Politics watch: Immigration continues to dominate agenda
Here, we have a look at the issues that will dominate Dáil proceedings this week.
The immigration issue is proving to be hugely divisive, and it is a big problem for both Government and the Opposition.
Government has been trying to strike a balance, with Taoiseach Leo Varadkar pledging a crackdown on illegal immigration.
Mr Varadkar said they are targeting people who are trying to “abuse the generosity” of the Irish system.
However, the worrying trend of arson on buildings earmarked for asylum seekers is something ministers have pledged to tackle.
The latest occurred at a vacant home in Co Kildare which was burnt out.
Minister for Justice Helen McEntee said those involved will be brought to justice, while she claimed anti-refugee protesters "know exactly" who is behind the string of arson attacks.
Sinn Féin has previously taken a pro-immigration stance. The party had previously called for all refugees to be granted the same supports Ukrainians were granted after Russia's invasion, before they were recently cut.
However, Mary Lou McDonald and senior figures in the party have recently shifted, saying they understand people's concerns around immigration.
A survey for The Irish Times shows that Sinn Féin’s support has fallen by six points, to 28 per cent since last September.
The party’s support has fallen in the last five opinion polls, and from a high of 36 per cent in 2022.
Recent polls also show an increase in public concern over immigration issues, with one poll showing that the majority of people want tighter immigration rules in Ireland.
Sinn Féin appears to be losing out over its immigration policy, particularly with younger voters who are moving towards parties such as Labour and Social Democrats.
The issue will likely be to the fore in Dáil discussions this week.
Over 100 community activists from across the country gathered in Dublin on Sunday to protest against the far-right.
Communities Against Racism Ireland has been launched to tackle the hateful divisions developing in many towns around the country.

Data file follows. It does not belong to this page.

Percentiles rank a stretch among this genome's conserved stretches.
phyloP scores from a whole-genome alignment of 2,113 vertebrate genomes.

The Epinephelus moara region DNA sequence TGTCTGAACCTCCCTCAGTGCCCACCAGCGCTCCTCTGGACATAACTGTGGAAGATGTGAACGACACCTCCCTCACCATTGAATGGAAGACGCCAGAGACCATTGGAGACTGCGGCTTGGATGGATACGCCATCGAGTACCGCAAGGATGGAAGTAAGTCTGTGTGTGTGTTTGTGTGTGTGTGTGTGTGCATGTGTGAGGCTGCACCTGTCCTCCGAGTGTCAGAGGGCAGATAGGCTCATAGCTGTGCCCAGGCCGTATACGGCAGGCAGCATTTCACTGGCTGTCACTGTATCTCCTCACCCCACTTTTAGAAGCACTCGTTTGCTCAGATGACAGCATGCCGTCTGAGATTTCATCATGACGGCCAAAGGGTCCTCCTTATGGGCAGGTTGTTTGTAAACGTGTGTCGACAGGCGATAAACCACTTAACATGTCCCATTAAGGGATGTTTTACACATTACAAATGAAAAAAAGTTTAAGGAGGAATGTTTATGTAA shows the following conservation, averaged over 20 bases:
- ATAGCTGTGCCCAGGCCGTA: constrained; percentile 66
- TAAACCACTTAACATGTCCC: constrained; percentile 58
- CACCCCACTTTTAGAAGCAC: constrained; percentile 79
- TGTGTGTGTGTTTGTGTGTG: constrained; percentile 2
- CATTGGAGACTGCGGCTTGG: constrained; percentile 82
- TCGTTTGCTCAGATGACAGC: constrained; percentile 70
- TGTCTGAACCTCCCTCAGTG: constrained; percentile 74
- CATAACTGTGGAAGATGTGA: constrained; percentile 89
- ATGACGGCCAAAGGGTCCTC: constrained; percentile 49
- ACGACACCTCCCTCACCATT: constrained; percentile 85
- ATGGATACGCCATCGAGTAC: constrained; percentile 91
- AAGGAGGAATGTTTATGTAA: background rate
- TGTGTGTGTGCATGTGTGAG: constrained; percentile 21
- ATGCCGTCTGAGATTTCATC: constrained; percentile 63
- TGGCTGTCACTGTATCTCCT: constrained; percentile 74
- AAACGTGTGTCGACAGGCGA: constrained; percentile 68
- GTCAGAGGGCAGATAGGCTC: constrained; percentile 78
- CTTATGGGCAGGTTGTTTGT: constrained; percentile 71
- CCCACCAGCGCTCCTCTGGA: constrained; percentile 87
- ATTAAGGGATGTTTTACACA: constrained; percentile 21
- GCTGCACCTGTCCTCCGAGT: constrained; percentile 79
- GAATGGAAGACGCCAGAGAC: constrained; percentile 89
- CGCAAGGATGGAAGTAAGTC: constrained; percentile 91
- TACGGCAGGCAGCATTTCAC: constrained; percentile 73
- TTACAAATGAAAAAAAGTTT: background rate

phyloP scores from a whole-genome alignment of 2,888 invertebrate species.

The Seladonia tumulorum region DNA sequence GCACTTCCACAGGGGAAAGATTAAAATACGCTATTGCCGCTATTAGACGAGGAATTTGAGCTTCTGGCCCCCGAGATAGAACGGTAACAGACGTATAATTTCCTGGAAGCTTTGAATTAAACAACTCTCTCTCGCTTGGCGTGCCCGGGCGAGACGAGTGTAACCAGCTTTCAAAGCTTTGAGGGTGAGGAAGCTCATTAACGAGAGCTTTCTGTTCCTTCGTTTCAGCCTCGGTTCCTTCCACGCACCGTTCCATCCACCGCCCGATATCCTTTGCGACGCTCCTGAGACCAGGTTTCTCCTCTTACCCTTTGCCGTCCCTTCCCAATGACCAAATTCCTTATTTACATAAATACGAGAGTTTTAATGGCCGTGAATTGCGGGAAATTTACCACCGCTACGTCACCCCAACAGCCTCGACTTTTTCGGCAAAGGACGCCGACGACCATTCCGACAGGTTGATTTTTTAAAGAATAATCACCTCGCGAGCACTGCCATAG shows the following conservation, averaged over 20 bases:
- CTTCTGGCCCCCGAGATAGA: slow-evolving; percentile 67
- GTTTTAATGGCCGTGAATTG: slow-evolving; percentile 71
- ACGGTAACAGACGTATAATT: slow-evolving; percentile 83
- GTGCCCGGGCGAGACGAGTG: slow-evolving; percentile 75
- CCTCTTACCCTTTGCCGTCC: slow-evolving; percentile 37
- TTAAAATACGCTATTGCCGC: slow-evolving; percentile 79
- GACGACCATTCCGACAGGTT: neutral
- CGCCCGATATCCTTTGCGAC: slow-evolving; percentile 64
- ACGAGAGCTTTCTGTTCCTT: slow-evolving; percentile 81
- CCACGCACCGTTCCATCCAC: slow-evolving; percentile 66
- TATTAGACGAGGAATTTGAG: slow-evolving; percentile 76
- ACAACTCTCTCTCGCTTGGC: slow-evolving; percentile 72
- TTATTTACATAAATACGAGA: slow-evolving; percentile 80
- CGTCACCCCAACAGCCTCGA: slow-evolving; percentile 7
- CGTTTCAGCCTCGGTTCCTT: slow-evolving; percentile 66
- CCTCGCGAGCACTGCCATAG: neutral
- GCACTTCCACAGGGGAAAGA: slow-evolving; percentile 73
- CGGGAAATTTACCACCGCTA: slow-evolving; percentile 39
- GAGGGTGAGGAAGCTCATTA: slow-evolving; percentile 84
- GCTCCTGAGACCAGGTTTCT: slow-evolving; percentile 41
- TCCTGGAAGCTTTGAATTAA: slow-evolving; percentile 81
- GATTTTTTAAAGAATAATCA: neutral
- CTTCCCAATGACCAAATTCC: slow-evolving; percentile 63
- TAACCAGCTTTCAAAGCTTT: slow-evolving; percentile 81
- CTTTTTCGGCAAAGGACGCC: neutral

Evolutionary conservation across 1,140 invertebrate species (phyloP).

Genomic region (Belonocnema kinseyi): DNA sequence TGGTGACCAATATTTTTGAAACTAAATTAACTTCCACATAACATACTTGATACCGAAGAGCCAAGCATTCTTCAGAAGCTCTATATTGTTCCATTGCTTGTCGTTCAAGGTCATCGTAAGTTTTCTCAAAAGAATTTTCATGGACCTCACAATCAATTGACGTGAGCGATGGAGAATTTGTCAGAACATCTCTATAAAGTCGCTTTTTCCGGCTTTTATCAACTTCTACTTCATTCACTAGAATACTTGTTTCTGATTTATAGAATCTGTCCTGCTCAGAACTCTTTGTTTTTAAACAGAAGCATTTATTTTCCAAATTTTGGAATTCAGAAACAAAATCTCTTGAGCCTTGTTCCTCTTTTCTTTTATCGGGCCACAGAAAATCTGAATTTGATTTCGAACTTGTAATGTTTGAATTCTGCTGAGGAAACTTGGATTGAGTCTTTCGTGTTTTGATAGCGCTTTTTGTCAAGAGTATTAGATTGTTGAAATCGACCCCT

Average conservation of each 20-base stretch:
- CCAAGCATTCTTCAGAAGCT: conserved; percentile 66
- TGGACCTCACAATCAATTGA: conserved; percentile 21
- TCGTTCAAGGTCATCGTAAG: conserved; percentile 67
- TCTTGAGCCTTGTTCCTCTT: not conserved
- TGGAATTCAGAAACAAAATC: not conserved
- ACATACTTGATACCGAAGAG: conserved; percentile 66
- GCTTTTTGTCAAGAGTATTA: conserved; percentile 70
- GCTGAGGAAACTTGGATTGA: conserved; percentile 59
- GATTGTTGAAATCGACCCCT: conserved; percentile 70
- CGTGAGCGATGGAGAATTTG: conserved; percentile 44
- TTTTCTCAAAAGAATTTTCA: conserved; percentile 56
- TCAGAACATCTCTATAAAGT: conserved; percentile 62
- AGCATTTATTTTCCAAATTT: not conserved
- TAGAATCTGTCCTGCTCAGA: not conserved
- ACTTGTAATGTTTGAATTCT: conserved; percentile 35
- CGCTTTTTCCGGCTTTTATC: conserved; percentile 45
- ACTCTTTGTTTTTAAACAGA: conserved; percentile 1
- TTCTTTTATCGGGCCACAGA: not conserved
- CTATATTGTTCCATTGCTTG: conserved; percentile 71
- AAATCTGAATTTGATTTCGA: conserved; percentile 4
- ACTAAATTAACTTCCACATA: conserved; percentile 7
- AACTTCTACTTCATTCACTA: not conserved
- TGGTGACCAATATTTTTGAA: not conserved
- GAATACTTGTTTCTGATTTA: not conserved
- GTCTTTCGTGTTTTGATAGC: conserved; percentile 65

Sinn Féin motion on TV licence fee
On Tuesday, Sinn Féin are set to table a motion for the TV licence fee to be scrapped and replaced by Exchequer funding to support public service media.
After the RTÉ pay scandal, such a move would have plenty of public support.
Some of the other opposition parties may also back Sinn Féin, but with Government and Independent votes, it is unlikely to pass.
In the UK, the Conservative Party and Labour are continuing to spar ahead of a general election which is likely to be called this year.
UK prime minister Rishi Sunak is facing plenty of internal pressure from his own party too after the launch of the 'Popular Conservatives' faction of the party which includes his predecessor Liz Truss and former minister Jacob Rees-Mogg.
Meanwhile, former British chancellor Kwasi Kwarteng has called on Mr Sunak to bring former prime minister Boris Johnson back into the fold ahead of the general election.
In the US, Democrats are rushing to the defence of US president Joe Biden after a special counsel’s explosive claims that the 81-year-old president could not remember major milestones in his life.
The president set the angry tone hours after special counsel Robert Hur’s report was released, dismissing its conclusions about his memory and insisting he had not forgotten the year his son Beau died, as Mr Hur claimed.
Republican frontrunner Donald Trump continues to court controversy.
At a rally in Conway, North Carolina over the weekend, Mr Trump revealed that during his first term as US president, he warned Nato allies that he “would encourage” Russia “to do whatever the hell they want” to countries that are “delinquent”.